Sustainable Development Goals: An explainer
The 2030 Agenda for Sustainable Development is a commitment by all countries to end poverty in all its forms, reduce inequality and save the planet. It was adopted in 2015 by the United Nations and its Member States. Agenda 2030 builds on the Millennium Development Goals but makes explicit references to persons with disabilities in the goals, targets and indicators. Agenda 2030 includes 17 Sustainable Development Goals (SDGs) which are global goals that apply universally to all countries. The goals call for concerted efforts between governments, civil society and the private sector towards building an inclusive, sustainable and resilient future for people and planet.
All of the Goals within Agenda 2030 apply to persons with disabilities based upon the universality of each Goal and the guiding principle of Agenda 2030: Leave no one behind. In terms of relevance, out of the 17 Goals, 13 make particular reference to persons with disabilities or vulnerable groups. There are 7 Targets that have an explicit reference to persons with disabilities. In the preamble of Agenda 2030, the definition of vulnerable groups includes persons with disabilities. Therefore, when Goals and Targets reference vulnerable groups, this includes persons with disabilities.* (*It is important to note that vulnerability or vulnerable are not terms the disability community endorses.)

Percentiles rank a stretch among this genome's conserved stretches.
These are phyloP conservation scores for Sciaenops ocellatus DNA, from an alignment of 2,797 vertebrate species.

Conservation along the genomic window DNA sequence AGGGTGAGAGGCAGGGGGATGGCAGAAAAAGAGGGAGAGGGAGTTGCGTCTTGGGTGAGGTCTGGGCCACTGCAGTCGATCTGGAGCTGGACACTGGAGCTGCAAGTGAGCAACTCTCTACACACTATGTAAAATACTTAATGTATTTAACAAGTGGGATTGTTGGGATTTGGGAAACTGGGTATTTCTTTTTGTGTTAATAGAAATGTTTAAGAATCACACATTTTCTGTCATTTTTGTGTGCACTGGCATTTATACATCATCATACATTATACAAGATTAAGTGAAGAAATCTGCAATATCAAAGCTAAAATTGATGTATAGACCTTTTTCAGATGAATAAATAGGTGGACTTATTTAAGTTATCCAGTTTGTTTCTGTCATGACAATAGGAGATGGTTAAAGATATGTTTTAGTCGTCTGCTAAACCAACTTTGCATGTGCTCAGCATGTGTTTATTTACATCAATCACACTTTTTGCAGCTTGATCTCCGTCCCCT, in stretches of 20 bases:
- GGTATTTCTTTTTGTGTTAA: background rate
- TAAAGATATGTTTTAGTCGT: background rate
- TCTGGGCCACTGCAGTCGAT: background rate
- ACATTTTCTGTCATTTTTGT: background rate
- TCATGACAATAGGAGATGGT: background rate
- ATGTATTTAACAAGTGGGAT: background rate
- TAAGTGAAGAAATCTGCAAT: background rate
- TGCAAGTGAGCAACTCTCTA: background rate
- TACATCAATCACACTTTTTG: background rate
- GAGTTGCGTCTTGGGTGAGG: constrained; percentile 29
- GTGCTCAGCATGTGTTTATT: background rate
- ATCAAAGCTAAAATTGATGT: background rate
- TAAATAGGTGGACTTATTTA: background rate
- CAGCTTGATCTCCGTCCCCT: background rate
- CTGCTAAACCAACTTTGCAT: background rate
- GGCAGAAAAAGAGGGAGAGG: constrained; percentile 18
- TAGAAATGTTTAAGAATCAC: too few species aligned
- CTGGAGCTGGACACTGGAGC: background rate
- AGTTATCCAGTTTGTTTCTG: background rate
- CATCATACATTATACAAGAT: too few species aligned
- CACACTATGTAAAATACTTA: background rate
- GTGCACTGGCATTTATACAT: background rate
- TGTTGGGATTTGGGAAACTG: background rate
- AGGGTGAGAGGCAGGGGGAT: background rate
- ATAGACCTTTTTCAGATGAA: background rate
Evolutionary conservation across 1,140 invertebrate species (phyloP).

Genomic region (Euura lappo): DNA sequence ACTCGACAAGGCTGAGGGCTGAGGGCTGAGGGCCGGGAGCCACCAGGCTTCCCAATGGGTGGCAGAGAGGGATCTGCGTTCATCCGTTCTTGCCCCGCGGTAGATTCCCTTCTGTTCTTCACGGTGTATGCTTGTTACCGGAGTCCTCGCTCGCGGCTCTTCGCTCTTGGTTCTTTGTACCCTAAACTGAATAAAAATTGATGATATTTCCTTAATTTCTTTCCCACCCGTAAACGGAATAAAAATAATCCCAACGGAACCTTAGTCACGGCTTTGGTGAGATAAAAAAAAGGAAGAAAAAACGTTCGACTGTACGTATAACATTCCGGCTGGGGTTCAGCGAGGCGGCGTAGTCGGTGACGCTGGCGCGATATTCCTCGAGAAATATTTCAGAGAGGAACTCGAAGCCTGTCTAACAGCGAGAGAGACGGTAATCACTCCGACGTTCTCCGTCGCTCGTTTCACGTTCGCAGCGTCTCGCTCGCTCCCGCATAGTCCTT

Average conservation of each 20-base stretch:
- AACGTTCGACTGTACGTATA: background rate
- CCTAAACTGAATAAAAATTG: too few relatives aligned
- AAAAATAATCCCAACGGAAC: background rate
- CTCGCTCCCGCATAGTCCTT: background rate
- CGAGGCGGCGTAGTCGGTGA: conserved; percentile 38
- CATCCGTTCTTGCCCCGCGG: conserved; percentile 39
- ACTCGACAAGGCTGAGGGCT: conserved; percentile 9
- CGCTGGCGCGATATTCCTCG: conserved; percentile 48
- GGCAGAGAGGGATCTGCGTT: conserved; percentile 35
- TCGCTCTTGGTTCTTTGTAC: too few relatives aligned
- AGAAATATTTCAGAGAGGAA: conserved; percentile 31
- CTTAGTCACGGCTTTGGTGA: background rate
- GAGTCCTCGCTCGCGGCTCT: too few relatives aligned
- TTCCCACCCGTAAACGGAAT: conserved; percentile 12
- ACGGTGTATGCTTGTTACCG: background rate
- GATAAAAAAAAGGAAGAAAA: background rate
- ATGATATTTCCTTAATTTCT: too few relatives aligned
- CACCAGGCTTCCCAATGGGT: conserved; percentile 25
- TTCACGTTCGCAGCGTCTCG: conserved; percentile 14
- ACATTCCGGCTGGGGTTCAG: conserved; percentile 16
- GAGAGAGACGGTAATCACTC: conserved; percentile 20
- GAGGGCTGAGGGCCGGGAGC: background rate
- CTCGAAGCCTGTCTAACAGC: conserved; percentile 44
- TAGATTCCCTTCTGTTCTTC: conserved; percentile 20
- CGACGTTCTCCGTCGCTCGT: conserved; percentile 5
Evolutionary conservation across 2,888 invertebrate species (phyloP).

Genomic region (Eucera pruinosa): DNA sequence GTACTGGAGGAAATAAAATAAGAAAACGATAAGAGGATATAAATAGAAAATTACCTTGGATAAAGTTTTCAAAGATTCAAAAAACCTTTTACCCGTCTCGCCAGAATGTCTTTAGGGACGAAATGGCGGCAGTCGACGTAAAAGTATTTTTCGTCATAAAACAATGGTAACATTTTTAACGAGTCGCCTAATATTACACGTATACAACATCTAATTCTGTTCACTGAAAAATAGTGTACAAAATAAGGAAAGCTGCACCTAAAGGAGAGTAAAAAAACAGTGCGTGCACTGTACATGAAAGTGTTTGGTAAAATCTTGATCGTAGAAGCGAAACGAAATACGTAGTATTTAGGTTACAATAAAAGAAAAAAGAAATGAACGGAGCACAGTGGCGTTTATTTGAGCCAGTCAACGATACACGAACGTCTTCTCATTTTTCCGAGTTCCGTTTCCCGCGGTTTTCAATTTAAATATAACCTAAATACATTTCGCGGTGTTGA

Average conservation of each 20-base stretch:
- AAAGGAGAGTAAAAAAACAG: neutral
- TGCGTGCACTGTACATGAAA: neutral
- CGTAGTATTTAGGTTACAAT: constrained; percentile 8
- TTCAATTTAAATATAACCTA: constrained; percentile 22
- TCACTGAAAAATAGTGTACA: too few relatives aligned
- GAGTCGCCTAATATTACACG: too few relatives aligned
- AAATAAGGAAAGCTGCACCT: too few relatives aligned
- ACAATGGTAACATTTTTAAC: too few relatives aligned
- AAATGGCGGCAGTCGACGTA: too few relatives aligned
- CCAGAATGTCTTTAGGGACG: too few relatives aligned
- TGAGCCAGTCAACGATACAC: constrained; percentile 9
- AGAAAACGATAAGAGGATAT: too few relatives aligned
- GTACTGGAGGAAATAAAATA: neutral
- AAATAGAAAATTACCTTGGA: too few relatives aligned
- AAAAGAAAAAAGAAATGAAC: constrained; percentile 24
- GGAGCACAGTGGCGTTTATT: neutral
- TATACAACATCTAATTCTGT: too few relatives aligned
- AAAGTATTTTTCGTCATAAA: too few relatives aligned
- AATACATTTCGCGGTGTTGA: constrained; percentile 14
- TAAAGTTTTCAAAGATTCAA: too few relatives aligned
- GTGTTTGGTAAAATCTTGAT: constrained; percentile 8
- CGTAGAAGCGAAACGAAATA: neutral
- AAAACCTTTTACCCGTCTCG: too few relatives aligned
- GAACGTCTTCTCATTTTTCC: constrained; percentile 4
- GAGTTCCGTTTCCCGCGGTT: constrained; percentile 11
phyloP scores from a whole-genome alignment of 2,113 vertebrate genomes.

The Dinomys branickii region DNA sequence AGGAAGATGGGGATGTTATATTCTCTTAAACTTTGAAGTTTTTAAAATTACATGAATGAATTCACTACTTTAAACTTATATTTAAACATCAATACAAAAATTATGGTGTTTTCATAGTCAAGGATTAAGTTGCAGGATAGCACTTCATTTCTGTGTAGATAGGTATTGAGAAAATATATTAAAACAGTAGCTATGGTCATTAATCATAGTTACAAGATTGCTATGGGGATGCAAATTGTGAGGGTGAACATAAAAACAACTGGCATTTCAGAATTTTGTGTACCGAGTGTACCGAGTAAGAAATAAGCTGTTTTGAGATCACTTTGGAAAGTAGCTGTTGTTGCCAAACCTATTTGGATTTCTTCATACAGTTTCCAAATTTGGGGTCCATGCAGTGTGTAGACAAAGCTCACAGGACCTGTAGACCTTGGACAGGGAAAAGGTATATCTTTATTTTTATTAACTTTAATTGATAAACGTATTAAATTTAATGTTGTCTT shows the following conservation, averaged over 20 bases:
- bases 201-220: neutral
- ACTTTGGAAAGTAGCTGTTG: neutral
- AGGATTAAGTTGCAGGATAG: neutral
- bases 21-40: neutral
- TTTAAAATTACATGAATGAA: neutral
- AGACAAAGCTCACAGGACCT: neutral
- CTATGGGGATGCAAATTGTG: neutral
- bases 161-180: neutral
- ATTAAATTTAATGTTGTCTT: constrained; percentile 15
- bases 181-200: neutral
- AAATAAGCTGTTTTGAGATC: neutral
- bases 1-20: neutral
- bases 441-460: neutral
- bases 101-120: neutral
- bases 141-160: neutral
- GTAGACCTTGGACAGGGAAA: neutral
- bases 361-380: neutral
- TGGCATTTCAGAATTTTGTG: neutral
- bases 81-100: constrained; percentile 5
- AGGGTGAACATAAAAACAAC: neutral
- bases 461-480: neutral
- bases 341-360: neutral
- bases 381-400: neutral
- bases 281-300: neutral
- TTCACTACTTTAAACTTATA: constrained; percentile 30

There are explicit references to persons with disabilities in the following Goals and Targets:
• Goal 4: Quality Education – 2 references • Goal 8: Decent Work and Economic Growth – 1 reference • Goal 10: Reduced Inequalities – 1 reference • Goal 11: Sustainable Cities and Communities – 2 references • Goal 17: Partnerships for the Goals – 1 reference
Persons with disabilities are also explicitly referenced in the ‘Follow-up and Review’ section of Agenda 2030 on data disaggregation (paragraph 74, g).
It is important to note a reference to ‘vulnerability’ that is particularly strong within Agenda 2030. The paragraph below is particularly strong because it calls for the empowerment of ‘vulnerable’ people and places persons with disabilities at the centre of poverty eradication throughout the entirety of Agenda 2030.
"People who are vulnerable must be empowered. Those whose needs are reflected in the Agenda include all children, youth, persons with disabilities (of whom more than 80 per cent live in poverty)."